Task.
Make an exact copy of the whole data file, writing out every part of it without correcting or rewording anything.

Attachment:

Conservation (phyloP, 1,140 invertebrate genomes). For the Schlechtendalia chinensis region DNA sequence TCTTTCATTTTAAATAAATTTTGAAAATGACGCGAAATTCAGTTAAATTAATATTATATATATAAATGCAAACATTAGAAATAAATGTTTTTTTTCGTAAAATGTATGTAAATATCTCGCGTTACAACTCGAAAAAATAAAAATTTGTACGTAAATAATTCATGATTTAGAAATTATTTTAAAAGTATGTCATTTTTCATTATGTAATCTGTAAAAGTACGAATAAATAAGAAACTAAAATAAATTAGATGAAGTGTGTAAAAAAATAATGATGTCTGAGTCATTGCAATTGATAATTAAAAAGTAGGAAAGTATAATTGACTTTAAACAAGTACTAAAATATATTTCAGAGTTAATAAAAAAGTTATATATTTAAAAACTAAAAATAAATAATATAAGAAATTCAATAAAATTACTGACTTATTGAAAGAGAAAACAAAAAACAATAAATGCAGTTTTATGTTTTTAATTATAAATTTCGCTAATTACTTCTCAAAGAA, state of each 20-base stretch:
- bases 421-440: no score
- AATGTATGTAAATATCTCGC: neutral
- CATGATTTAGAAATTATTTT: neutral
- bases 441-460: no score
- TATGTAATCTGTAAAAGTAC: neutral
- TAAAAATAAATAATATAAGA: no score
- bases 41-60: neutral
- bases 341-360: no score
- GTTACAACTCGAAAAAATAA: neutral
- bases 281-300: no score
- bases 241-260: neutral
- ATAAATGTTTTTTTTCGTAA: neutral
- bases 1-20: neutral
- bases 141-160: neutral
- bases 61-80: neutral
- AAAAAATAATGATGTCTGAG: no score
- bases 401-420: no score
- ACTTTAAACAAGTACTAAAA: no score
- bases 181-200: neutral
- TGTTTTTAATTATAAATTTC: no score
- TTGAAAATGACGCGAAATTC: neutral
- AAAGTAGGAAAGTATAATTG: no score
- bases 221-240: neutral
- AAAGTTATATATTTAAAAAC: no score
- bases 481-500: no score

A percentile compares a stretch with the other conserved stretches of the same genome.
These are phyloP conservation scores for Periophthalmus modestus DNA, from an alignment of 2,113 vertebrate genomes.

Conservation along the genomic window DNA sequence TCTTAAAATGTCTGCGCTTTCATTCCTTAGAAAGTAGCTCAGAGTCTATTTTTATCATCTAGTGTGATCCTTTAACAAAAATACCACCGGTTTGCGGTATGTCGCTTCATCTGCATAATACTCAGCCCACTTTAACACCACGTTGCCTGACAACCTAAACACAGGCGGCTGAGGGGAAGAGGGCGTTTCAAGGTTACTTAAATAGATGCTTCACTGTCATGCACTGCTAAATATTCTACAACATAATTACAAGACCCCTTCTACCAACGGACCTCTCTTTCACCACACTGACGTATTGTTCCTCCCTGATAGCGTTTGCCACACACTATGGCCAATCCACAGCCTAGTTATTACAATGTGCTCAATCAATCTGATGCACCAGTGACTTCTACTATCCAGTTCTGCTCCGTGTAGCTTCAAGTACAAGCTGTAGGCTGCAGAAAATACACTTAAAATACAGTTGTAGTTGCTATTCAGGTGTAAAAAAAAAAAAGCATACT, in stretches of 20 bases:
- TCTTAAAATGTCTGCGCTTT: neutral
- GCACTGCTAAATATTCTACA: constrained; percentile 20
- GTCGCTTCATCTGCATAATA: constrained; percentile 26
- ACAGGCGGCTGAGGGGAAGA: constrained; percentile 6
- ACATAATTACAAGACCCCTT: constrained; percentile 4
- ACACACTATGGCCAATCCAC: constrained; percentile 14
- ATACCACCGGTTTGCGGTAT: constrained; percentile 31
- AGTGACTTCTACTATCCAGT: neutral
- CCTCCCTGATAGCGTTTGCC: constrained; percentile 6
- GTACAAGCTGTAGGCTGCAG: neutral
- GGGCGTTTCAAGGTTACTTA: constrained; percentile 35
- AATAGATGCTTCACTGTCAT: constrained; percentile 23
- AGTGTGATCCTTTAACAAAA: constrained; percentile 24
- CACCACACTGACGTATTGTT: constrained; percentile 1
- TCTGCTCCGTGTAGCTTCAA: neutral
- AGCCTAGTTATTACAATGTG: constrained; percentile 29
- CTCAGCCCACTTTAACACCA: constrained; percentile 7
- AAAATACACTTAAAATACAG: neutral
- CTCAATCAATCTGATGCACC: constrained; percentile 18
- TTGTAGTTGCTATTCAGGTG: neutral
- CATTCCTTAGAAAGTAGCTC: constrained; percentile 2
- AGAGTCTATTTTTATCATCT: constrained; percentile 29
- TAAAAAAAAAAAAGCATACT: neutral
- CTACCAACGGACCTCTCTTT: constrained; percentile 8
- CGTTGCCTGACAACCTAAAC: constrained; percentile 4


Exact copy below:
Conservation (phyloP, 1,140 invertebrate genomes). For the Schlechtendalia chinensis region DNA sequence TCTTTCATTTTAAATAAATTTTGAAAATGACGCGAAATTCAGTTAAATTAATATTATATATATAAATGCAAACATTAGAAATAAATGTTTTTTTTCGTAAAATGTATGTAAATATCTCGCGTTACAACTCGAAAAAATAAAAATTTGTACGTAAATAATTCATGATTTAGAAATTATTTTAAAAGTATGTCATTTTTCATTATGTAATCTGTAAAAGTACGAATAAATAAGAAACTAAAATAAATTAGATGAAGTGTGTAAAAAAATAATGATGTCTGAGTCATTGCAATTGATAATTAAAAAGTAGGAAAGTATAATTGACTTTAAACAAGTACTAAAATATATTTCAGAGTTAATAAAAAAGTTATATATTTAAAAACTAAAAATAAATAATATAAGAAATTCAATAAAATTACTGACTTATTGAAAGAGAAAACAAAAAACAATAAATGCAGTTTTATGTTTTTAATTATAAATTTCGCTAATTACTTCTCAAAGAA, state of each 20-base stretch:
- bases 421-440: no score
- AATGTATGTAAATATCTCGC: neutral
- CATGATTTAGAAATTATTTT: neutral
- bases 441-460: no score
- TATGTAATCTGTAAAAGTAC: neutral
- TAAAAATAAATAATATAAGA: no score
- bases 41-60: neutral
- bases 341-360: no score
- GTTACAACTCGAAAAAATAA: neutral
- bases 281-300: no score
- bases 241-260: neutral
- ATAAATGTTTTTTTTCGTAA: neutral
- bases 1-20: neutral
- bases 141-160: neutral
- bases 61-80: neutral
- AAAAAATAATGATGTCTGAG: no score
- bases 401-420: no score
- ACTTTAAACAAGTACTAAAA: no score
- bases 181-200: neutral
- TGTTTTTAATTATAAATTTC: no score
- TTGAAAATGACGCGAAATTC: neutral
- AAAGTAGGAAAGTATAATTG: no score
- bases 221-240: neutral
- AAAGTTATATATTTAAAAAC: no score
- bases 481-500: no score

A percentile compares a stretch with the other conserved stretches of the same genome.
These are phyloP conservation scores for Periophthalmus modestus DNA, from an alignment of 2,113 vertebrate genomes.

Conservation along the genomic window DNA sequence TCTTAAAATGTCTGCGCTTTCATTCCTTAGAAAGTAGCTCAGAGTCTATTTTTATCATCTAGTGTGATCCTTTAACAAAAATACCACCGGTTTGCGGTATGTCGCTTCATCTGCATAATACTCAGCCCACTTTAACACCACGTTGCCTGACAACCTAAACACAGGCGGCTGAGGGGAAGAGGGCGTTTCAAGGTTACTTAAATAGATGCTTCACTGTCATGCACTGCTAAATATTCTACAACATAATTACAAGACCCCTTCTACCAACGGACCTCTCTTTCACCACACTGACGTATTGTTCCTCCCTGATAGCGTTTGCCACACACTATGGCCAATCCACAGCCTAGTTATTACAATGTGCTCAATCAATCTGATGCACCAGTGACTTCTACTATCCAGTTCTGCTCCGTGTAGCTTCAAGTACAAGCTGTAGGCTGCAGAAAATACACTTAAAATACAGTTGTAGTTGCTATTCAGGTGTAAAAAAAAAAAAGCATACT, in stretches of 20 bases:
- TCTTAAAATGTCTGCGCTTT: neutral
- GCACTGCTAAATATTCTACA: constrained; percentile 20
- GTCGCTTCATCTGCATAATA: constrained; percentile 26
- ACAGGCGGCTGAGGGGAAGA: constrained; percentile 6
- ACATAATTACAAGACCCCTT: constrained; percentile 4
- ACACACTATGGCCAATCCAC: constrained; percentile 14
- ATACCACCGGTTTGCGGTAT: constrained; percentile 31
- AGTGACTTCTACTATCCAGT: neutral
- CCTCCCTGATAGCGTTTGCC: constrained; percentile 6
- GTACAAGCTGTAGGCTGCAG: neutral
- GGGCGTTTCAAGGTTACTTA: constrained; percentile 35
- AATAGATGCTTCACTGTCAT: constrained; percentile 23
- AGTGTGATCCTTTAACAAAA: constrained; percentile 24
- CACCACACTGACGTATTGTT: constrained; percentile 1
- TCTGCTCCGTGTAGCTTCAA: neutral
- AGCCTAGTTATTACAATGTG: constrained; percentile 29
- CTCAGCCCACTTTAACACCA: constrained; percentile 7
- AAAATACACTTAAAATACAG: neutral
- CTCAATCAATCTGATGCACC: constrained; percentile 18
- TTGTAGTTGCTATTCAGGTG: neutral
- CATTCCTTAGAAAGTAGCTC: constrained; percentile 2
- AGAGTCTATTTTTATCATCT: constrained; percentile 29
- TAAAAAAAAAAAAGCATACT: neutral
- CTACCAACGGACCTCTCTTT: constrained; percentile 8
- CGTTGCCTGACAACCTAAAC: constrained; percentile 4